If you go back and listen to the House Republicans' press availability from last Monday, you'll hear two rather remarkable claims from House Speaker John Harris:
"Did the public understand about the Ocean Ranger program they voted on? Because quite frankly in the whole debate over cruise ship head tax which is really what the debate was about the Ocean Ranger program was never discussed by anybody. There can be, as far as I can tell, no record at all in any newspaper, no record at all in any media program that I can find where the Ocean Ranger program was part and parcel of the discussion."I guess the Speaker and I consume different media sources. I can absolutely guarantee that the Ocean Ranger program was mentioned in KNOM's coverage of the the ballot measure. We're regional media, for sure, but I know that APRN devoted at least a full hour on Talk of Alaska to the program and I'm sure it came up there. On top of all that, the Division of Elections sent around a detailed description of the initiative, including the Ocean Ranger program. To state as unequivocally as the Speaker did that the program was never mentioned strikes me as just begging to be contradicted.
"We're trying to figure out exactly what the intent was and if the sponsors themselves had conflicts of interests involving people they represent."First of all, I'm not sure it's the legislature's job to figure out what the intent of the initiative is. That was the job of the voters and the voters expressed their opinion on the measure last summer. Now lawmakers need to implement it.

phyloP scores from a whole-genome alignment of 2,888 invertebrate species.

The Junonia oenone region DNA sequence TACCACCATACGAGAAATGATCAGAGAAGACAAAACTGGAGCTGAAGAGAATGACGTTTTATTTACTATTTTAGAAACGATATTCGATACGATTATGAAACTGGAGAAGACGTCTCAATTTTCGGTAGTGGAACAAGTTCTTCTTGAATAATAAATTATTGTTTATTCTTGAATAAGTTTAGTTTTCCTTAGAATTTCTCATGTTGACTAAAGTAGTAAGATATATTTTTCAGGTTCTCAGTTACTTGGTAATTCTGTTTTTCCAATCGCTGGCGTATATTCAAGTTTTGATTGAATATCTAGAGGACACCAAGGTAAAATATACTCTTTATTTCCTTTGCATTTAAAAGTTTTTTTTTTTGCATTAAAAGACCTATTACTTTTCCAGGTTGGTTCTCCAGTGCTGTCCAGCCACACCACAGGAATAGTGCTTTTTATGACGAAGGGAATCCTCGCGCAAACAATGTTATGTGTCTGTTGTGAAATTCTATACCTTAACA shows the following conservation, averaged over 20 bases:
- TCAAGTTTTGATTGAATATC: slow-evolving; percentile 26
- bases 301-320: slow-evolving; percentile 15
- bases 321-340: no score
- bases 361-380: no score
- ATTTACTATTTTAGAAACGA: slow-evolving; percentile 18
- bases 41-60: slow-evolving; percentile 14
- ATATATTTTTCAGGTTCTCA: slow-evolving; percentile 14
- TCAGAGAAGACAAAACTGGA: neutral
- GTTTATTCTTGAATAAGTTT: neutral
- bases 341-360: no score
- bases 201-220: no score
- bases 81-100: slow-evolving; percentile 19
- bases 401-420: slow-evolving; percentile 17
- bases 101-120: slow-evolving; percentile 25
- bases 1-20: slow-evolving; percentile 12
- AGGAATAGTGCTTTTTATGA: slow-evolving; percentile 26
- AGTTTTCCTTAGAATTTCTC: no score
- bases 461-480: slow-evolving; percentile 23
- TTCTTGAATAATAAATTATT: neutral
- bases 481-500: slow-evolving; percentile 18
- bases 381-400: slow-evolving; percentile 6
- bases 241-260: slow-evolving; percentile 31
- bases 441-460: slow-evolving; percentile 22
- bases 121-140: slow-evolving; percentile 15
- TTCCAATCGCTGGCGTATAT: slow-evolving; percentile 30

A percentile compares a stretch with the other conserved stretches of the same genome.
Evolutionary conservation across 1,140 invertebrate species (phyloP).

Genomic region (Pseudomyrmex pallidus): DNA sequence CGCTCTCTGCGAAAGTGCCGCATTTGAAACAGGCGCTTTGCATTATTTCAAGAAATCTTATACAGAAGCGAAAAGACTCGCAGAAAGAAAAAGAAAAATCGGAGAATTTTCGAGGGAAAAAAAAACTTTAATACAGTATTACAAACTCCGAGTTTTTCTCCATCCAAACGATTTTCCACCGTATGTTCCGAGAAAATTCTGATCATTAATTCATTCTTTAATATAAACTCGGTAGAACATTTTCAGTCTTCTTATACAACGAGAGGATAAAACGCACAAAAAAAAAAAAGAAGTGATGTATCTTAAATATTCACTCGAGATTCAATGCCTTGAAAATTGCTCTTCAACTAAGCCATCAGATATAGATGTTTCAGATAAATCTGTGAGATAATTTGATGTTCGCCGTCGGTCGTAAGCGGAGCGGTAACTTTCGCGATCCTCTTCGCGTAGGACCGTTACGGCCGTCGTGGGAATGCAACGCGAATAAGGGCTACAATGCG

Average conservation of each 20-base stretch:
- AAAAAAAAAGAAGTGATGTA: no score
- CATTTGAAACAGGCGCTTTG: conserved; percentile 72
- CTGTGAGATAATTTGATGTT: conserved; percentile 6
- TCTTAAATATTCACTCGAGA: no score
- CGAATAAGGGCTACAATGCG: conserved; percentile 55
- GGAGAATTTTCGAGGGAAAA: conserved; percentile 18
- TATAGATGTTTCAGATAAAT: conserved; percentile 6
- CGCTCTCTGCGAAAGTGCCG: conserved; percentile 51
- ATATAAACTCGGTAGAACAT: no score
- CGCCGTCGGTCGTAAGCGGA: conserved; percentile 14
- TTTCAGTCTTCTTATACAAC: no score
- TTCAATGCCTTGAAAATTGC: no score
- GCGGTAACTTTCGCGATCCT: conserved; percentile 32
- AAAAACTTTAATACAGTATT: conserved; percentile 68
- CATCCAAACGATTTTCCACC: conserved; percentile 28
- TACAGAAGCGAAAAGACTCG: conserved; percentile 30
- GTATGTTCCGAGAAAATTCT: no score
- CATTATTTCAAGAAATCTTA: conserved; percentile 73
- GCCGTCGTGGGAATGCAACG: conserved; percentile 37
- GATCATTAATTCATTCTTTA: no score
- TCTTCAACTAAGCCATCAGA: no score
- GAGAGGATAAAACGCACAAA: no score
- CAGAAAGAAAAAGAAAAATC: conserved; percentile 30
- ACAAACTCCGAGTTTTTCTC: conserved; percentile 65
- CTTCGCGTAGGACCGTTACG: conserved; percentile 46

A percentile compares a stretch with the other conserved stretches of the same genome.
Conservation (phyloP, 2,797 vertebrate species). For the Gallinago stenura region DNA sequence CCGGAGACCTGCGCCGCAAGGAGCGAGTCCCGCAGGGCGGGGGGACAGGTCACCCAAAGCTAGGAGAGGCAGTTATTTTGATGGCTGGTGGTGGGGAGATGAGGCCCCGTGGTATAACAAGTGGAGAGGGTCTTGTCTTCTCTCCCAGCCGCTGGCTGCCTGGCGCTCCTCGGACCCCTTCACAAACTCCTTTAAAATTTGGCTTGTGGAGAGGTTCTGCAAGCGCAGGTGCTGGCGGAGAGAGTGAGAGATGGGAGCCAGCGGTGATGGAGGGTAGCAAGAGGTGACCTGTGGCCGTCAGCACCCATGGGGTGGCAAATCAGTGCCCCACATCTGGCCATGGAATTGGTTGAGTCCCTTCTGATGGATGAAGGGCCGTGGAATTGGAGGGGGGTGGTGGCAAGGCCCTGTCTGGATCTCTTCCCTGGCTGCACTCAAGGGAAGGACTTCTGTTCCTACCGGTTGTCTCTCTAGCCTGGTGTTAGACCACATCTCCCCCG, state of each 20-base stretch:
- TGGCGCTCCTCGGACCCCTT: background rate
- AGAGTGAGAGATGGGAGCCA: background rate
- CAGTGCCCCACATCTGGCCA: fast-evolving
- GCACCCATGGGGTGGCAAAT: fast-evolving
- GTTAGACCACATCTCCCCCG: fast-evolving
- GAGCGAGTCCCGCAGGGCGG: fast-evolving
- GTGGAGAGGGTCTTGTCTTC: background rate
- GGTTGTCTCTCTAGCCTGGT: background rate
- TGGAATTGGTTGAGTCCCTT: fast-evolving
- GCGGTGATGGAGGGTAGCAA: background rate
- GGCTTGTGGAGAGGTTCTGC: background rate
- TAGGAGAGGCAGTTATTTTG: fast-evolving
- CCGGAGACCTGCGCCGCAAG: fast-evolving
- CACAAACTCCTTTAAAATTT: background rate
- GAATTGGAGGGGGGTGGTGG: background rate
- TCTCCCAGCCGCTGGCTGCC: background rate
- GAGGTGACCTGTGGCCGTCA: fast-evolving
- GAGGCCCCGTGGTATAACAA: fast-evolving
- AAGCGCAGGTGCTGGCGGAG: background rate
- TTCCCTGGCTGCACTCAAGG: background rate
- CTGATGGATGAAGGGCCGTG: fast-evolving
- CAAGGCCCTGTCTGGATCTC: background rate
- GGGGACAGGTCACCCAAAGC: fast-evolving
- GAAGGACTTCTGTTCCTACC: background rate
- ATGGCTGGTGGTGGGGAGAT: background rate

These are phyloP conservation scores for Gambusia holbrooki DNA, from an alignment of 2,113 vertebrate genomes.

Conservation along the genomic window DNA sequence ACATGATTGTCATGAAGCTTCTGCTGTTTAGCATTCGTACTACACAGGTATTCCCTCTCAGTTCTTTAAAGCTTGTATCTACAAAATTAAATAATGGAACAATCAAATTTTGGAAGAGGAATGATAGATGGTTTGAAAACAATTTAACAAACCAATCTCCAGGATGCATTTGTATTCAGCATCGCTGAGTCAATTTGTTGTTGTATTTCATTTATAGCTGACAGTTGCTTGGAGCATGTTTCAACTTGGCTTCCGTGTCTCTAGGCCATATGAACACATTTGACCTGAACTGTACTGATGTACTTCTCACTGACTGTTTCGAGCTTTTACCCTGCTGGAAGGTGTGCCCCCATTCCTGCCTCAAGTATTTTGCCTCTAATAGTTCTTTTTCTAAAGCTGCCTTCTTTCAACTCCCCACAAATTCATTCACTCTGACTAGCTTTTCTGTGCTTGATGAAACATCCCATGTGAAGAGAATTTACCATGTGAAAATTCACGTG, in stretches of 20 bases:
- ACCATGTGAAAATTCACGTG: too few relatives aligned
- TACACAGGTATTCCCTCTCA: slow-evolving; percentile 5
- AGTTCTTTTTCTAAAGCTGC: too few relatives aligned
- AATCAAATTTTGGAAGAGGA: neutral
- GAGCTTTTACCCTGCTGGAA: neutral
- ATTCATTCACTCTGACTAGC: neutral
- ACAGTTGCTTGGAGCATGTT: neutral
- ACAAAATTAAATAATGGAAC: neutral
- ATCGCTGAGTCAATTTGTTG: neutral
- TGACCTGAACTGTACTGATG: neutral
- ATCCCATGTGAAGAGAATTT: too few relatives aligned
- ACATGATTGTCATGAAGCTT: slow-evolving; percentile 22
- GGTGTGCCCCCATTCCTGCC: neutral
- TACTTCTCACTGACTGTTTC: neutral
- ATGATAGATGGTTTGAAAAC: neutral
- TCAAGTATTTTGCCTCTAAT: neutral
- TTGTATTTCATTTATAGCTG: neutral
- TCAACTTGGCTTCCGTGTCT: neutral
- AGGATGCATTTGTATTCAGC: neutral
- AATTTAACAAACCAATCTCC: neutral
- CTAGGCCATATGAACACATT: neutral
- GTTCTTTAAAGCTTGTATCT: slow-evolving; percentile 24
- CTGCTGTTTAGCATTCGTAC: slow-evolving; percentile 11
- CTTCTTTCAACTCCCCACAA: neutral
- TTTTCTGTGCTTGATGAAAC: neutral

But more importantly, the conflict of interest charge is spurious if provided without any back-up or supporting evidence. It's particularly spurious given the contributions of the cruise ship industry to the Republican party. If you want to talk conflict of interest, that's where I would start.
I waited during the press availability for someone to challenge the Speaker on both of these claims, to make him - you know - support his claims with evidence. That never happened. At a minimum, the goal of the media should be not to allow politicians to make claims without being forced to substantiate them. Otherwise, "facts" just enter the public record (e.g. "Iraq has weapons of mass destruction") when they have no right to.
I've been waiting since Monday for some statewide media organization to mention this mendacious approach to the will of the people. There can be, as far as I can tell, no record at all in any newspaper, no record at all in any media program that I can find where the Speaker's comments were part and parcel of the discussion.